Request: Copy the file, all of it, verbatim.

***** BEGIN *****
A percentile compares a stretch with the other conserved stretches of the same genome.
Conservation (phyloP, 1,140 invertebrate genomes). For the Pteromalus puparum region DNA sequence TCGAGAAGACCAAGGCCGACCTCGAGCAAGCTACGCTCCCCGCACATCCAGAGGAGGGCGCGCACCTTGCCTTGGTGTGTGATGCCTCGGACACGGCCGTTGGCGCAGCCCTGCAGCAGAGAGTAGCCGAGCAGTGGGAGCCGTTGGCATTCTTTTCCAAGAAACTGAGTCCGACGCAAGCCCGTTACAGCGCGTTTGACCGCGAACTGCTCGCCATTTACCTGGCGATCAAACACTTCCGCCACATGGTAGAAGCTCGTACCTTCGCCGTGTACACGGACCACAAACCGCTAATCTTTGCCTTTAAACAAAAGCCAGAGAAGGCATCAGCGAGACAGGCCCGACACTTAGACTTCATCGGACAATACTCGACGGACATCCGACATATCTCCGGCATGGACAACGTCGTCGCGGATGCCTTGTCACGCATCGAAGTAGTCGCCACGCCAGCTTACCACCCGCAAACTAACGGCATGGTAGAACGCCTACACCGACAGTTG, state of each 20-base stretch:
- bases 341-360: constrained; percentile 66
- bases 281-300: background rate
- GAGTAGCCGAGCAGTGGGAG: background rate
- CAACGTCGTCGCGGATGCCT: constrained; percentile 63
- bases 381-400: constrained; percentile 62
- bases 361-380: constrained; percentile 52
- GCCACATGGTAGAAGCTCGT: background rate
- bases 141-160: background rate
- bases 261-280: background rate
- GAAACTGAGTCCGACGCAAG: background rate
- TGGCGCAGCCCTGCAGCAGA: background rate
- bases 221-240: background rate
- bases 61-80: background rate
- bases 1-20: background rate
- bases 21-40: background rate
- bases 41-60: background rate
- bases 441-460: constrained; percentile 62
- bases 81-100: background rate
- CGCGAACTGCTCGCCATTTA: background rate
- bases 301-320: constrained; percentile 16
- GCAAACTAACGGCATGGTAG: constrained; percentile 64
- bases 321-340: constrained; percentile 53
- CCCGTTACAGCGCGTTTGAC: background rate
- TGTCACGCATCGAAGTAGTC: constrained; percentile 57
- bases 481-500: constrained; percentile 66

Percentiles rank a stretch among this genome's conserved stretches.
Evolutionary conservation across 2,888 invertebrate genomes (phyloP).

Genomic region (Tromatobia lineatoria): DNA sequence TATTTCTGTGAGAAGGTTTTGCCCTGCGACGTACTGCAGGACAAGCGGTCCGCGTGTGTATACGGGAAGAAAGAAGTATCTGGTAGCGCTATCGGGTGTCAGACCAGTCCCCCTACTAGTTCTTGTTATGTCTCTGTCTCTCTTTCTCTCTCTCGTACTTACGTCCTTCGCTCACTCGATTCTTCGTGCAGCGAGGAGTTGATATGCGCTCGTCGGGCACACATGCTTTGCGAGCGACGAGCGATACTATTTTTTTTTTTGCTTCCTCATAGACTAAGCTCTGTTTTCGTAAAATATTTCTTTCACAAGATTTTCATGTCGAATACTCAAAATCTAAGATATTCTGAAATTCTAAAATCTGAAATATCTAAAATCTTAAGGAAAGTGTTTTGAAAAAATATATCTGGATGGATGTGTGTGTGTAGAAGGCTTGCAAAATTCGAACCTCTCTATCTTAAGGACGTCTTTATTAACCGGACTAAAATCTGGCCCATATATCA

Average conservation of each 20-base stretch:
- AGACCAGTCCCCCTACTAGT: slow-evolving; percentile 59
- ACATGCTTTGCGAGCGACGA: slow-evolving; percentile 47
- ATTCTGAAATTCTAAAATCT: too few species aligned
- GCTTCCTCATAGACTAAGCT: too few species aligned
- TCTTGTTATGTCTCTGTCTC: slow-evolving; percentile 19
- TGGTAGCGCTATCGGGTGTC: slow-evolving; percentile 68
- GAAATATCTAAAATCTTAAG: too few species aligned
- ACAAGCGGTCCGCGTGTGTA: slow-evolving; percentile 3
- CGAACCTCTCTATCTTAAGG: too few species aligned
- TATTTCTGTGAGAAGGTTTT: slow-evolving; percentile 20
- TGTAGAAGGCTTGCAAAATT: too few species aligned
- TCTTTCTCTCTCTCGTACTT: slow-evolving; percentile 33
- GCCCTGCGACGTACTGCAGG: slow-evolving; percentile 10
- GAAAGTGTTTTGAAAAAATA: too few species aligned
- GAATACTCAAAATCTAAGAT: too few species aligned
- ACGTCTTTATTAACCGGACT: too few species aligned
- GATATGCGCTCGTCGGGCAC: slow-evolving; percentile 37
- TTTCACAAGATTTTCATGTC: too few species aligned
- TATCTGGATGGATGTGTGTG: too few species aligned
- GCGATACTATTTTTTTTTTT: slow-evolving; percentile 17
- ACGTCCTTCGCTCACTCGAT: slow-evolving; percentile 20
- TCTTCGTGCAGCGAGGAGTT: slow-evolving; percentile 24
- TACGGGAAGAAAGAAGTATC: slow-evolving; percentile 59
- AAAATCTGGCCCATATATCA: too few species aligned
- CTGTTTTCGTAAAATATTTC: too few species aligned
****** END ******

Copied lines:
A percentile compares a stretch with the other conserved stretches of the same genome.
Conservation (phyloP, 1,140 invertebrate genomes). For the Pteromalus puparum region DNA sequence TCGAGAAGACCAAGGCCGACCTCGAGCAAGCTACGCTCCCCGCACATCCAGAGGAGGGCGCGCACCTTGCCTTGGTGTGTGATGCCTCGGACACGGCCGTTGGCGCAGCCCTGCAGCAGAGAGTAGCCGAGCAGTGGGAGCCGTTGGCATTCTTTTCCAAGAAACTGAGTCCGACGCAAGCCCGTTACAGCGCGTTTGACCGCGAACTGCTCGCCATTTACCTGGCGATCAAACACTTCCGCCACATGGTAGAAGCTCGTACCTTCGCCGTGTACACGGACCACAAACCGCTAATCTTTGCCTTTAAACAAAAGCCAGAGAAGGCATCAGCGAGACAGGCCCGACACTTAGACTTCATCGGACAATACTCGACGGACATCCGACATATCTCCGGCATGGACAACGTCGTCGCGGATGCCTTGTCACGCATCGAAGTAGTCGCCACGCCAGCTTACCACCCGCAAACTAACGGCATGGTAGAACGCCTACACCGACAGTTG, state of each 20-base stretch:
- bases 341-360: constrained; percentile 66
- bases 281-300: background rate
- GAGTAGCCGAGCAGTGGGAG: background rate
- CAACGTCGTCGCGGATGCCT: constrained; percentile 63
- bases 381-400: constrained; percentile 62
- bases 361-380: constrained; percentile 52
- GCCACATGGTAGAAGCTCGT: background rate
- bases 141-160: background rate
- bases 261-280: background rate
- GAAACTGAGTCCGACGCAAG: background rate
- TGGCGCAGCCCTGCAGCAGA: background rate
- bases 221-240: background rate
- bases 61-80: background rate
- bases 1-20: background rate
- bases 21-40: background rate
- bases 41-60: background rate
- bases 441-460: constrained; percentile 62
- bases 81-100: background rate
- CGCGAACTGCTCGCCATTTA: background rate
- bases 301-320: constrained; percentile 16
- GCAAACTAACGGCATGGTAG: constrained; percentile 64
- bases 321-340: constrained; percentile 53
- CCCGTTACAGCGCGTTTGAC: background rate
- TGTCACGCATCGAAGTAGTC: constrained; percentile 57
- bases 481-500: constrained; percentile 66

Percentiles rank a stretch among this genome's conserved stretches.
Evolutionary conservation across 2,888 invertebrate genomes (phyloP).

Genomic region (Tromatobia lineatoria): DNA sequence TATTTCTGTGAGAAGGTTTTGCCCTGCGACGTACTGCAGGACAAGCGGTCCGCGTGTGTATACGGGAAGAAAGAAGTATCTGGTAGCGCTATCGGGTGTCAGACCAGTCCCCCTACTAGTTCTTGTTATGTCTCTGTCTCTCTTTCTCTCTCTCGTACTTACGTCCTTCGCTCACTCGATTCTTCGTGCAGCGAGGAGTTGATATGCGCTCGTCGGGCACACATGCTTTGCGAGCGACGAGCGATACTATTTTTTTTTTTGCTTCCTCATAGACTAAGCTCTGTTTTCGTAAAATATTTCTTTCACAAGATTTTCATGTCGAATACTCAAAATCTAAGATATTCTGAAATTCTAAAATCTGAAATATCTAAAATCTTAAGGAAAGTGTTTTGAAAAAATATATCTGGATGGATGTGTGTGTGTAGAAGGCTTGCAAAATTCGAACCTCTCTATCTTAAGGACGTCTTTATTAACCGGACTAAAATCTGGCCCATATATCA

Average conservation of each 20-base stretch:
- AGACCAGTCCCCCTACTAGT: slow-evolving; percentile 59
- ACATGCTTTGCGAGCGACGA: slow-evolving; percentile 47
- ATTCTGAAATTCTAAAATCT: too few species aligned
- GCTTCCTCATAGACTAAGCT: too few species aligned
- TCTTGTTATGTCTCTGTCTC: slow-evolving; percentile 19
- TGGTAGCGCTATCGGGTGTC: slow-evolving; percentile 68
- GAAATATCTAAAATCTTAAG: too few species aligned
- ACAAGCGGTCCGCGTGTGTA: slow-evolving; percentile 3
- CGAACCTCTCTATCTTAAGG: too few species aligned
- TATTTCTGTGAGAAGGTTTT: slow-evolving; percentile 20
- TGTAGAAGGCTTGCAAAATT: too few species aligned
- TCTTTCTCTCTCTCGTACTT: slow-evolving; percentile 33
- GCCCTGCGACGTACTGCAGG: slow-evolving; percentile 10
- GAAAGTGTTTTGAAAAAATA: too few species aligned
- GAATACTCAAAATCTAAGAT: too few species aligned
- ACGTCTTTATTAACCGGACT: too few species aligned
- GATATGCGCTCGTCGGGCAC: slow-evolving; percentile 37
- TTTCACAAGATTTTCATGTC: too few species aligned
- TATCTGGATGGATGTGTGTG: too few species aligned
- GCGATACTATTTTTTTTTTT: slow-evolving; percentile 17
- ACGTCCTTCGCTCACTCGAT: slow-evolving; percentile 20
- TCTTCGTGCAGCGAGGAGTT: slow-evolving; percentile 24
- TACGGGAAGAAAGAAGTATC: slow-evolving; percentile 59
- AAAATCTGGCCCATATATCA: too few species aligned
- CTGTTTTCGTAAAATATTTC: too few species aligned